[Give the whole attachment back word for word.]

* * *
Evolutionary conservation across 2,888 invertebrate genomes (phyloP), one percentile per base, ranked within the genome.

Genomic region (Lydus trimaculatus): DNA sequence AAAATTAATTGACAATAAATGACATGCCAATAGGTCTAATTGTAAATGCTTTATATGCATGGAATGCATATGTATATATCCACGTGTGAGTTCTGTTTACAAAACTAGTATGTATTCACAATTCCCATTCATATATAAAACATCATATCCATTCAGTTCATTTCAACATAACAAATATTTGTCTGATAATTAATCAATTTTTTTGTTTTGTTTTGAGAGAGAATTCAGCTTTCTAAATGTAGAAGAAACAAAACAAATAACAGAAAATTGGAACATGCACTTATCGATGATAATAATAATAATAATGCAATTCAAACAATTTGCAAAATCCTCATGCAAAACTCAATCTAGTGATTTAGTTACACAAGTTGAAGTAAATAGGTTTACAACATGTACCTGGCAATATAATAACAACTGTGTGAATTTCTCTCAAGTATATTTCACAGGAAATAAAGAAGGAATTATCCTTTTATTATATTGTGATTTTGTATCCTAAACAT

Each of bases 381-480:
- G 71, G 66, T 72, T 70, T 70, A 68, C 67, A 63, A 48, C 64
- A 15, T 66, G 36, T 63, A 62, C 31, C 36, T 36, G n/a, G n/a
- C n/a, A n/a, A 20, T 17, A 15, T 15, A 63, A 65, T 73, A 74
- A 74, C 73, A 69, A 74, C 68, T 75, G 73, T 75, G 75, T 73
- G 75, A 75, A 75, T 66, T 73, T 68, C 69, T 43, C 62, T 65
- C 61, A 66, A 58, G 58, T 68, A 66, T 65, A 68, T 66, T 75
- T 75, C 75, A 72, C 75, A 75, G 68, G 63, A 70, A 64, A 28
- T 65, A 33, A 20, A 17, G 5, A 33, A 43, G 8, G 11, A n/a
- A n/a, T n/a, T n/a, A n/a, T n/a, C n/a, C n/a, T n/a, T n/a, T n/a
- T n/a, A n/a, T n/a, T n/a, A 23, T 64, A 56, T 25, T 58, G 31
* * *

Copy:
Evolutionary conservation across 2,888 invertebrate genomes (phyloP), one percentile per base, ranked within the genome.

Genomic region (Lydus trimaculatus): DNA sequence AAAATTAATTGACAATAAATGACATGCCAATAGGTCTAATTGTAAATGCTTTATATGCATGGAATGCATATGTATATATCCACGTGTGAGTTCTGTTTACAAAACTAGTATGTATTCACAATTCCCATTCATATATAAAACATCATATCCATTCAGTTCATTTCAACATAACAAATATTTGTCTGATAATTAATCAATTTTTTTGTTTTGTTTTGAGAGAGAATTCAGCTTTCTAAATGTAGAAGAAACAAAACAAATAACAGAAAATTGGAACATGCACTTATCGATGATAATAATAATAATAATGCAATTCAAACAATTTGCAAAATCCTCATGCAAAACTCAATCTAGTGATTTAGTTACACAAGTTGAAGTAAATAGGTTTACAACATGTACCTGGCAATATAATAACAACTGTGTGAATTTCTCTCAAGTATATTTCACAGGAAATAAAGAAGGAATTATCCTTTTATTATATTGTGATTTTGTATCCTAAACAT

Each of bases 381-480:
- G 71, G 66, T 72, T 70, T 70, A 68, C 67, A 63, A 48, C 64
- A 15, T 66, G 36, T 63, A 62, C 31, C 36, T 36, G n/a, G n/a
- C n/a, A n/a, A 20, T 17, A 15, T 15, A 63, A 65, T 73, A 74
- A 74, C 73, A 69, A 74, C 68, T 75, G 73, T 75, G 75, T 73
- G 75, A 75, A 75, T 66, T 73, T 68, C 69, T 43, C 62, T 65
- C 61, A 66, A 58, G 58, T 68, A 66, T 65, A 68, T 66, T 75
- T 75, C 75, A 72, C 75, A 75, G 68, G 63, A 70, A 64, A 28
- T 65, A 33, A 20, A 17, G 5, A 33, A 43, G 8, G 11, A n/a
- A n/a, T n/a, T n/a, A n/a, T n/a, C n/a, C n/a, T n/a, T n/a, T n/a
- T n/a, A n/a, T n/a, T n/a, A 23, T 64, A 56, T 25, T 58, G 31